Chairperson, hon Minister, hon Deputy Minister, Members of Parliament and guests, members have all received strategic plans in the parliamentary committees which outlined how the departments were going to address service delivery issues. The departments detailed their Medium-Term Expenditure Framework and annual performance plans. This gives the assurance that government has kept to the ANC's 2009 election manifesto.
A lot of questions were asked by relevant committees to ensure that communities received proper services. These questions were based on Members of Parliaments' constituencies and the effects of poverty, unemployment and inequality. Parliament does oversight on these departments and entities as part of its constitutional obligation, but the question is whether this is enough. We all know that the ANC-led government has made great progress in addressing the needs of the people of South Africa, but a lot still has to be done to bring about a better life for all. In the booklet titled "Government's Year of Delivery: 2011-12", the President stated that one of the key factors that has shaped our progress as government was the performance monitoring and evaluation approach that this fourth administration had introduced.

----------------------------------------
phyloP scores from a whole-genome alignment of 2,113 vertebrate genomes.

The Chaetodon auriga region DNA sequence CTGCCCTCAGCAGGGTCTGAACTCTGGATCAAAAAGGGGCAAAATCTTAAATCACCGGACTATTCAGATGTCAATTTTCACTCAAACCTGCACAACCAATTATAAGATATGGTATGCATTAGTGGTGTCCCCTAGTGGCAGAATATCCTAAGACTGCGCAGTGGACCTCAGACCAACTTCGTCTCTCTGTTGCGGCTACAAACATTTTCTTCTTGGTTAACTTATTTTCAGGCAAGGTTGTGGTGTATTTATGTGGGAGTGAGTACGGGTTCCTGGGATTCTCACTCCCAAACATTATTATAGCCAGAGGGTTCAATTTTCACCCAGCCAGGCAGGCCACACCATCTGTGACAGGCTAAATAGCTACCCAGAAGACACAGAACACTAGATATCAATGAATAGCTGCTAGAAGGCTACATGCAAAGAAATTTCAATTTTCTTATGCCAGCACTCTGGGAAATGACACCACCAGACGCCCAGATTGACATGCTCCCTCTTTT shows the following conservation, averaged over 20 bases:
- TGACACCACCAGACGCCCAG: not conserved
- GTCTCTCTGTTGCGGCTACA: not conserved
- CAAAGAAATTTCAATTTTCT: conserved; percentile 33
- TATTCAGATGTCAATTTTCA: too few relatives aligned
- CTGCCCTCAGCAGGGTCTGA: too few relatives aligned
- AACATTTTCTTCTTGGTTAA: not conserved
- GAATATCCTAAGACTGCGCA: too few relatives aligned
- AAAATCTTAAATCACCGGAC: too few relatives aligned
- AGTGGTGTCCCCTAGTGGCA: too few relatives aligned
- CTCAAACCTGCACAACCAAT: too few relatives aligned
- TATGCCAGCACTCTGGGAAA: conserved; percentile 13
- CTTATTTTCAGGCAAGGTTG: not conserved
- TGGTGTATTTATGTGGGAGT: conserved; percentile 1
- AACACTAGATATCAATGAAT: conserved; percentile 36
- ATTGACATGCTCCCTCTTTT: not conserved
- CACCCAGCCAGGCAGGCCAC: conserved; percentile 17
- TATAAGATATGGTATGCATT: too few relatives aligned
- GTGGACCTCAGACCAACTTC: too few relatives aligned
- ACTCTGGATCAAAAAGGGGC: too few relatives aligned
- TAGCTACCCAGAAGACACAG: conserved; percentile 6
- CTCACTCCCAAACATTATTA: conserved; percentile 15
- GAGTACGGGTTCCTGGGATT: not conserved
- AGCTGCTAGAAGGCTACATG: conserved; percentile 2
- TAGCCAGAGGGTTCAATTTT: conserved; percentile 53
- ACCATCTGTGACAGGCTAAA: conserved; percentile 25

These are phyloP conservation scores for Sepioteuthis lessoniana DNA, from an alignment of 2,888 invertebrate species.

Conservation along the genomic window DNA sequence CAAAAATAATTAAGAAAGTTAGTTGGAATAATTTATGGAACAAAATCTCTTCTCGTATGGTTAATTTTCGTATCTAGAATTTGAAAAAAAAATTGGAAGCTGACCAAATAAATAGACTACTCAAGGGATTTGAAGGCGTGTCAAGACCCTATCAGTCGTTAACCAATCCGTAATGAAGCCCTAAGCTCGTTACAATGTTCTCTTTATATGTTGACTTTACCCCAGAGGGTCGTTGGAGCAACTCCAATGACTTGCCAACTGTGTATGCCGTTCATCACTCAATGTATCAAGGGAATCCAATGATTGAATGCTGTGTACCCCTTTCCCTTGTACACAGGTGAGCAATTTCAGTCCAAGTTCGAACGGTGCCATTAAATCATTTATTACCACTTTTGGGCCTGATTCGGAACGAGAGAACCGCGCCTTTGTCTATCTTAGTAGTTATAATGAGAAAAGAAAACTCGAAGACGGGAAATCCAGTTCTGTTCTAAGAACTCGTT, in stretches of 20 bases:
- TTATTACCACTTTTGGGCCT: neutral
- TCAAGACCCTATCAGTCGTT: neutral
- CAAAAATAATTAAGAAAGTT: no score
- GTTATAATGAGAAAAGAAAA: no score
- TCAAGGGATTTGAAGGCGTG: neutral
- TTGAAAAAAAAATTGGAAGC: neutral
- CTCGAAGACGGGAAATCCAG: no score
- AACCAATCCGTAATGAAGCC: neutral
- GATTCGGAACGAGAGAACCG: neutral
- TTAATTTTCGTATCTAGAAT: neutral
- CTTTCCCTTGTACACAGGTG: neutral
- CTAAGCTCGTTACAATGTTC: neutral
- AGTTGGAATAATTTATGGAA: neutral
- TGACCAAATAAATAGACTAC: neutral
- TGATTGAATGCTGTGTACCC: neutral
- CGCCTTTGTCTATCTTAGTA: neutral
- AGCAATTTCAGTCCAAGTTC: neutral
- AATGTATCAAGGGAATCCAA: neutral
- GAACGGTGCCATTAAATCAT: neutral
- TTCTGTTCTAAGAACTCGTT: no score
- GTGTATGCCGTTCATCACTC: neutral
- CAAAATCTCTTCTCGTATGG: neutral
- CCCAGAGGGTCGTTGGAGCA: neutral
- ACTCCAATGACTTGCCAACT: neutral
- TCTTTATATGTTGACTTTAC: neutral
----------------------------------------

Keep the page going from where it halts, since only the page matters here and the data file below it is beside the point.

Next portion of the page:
He further stated that this approach has enabled us to identify loopholes in the government-wide system and to hold government departments accountable. This is a significant move on the part of government as it shows that we are acknowledging and addressing the challenges that impede our people from living a better life.
The hon Snell addressed Programme 4, which I am also going to address but from a different view. He discussed extensively the rigorous evaluation of the programme, which deals with the management of performance assessment of all our national and provincial departments and municipalities over the Medium-Term Expenditure Framework period.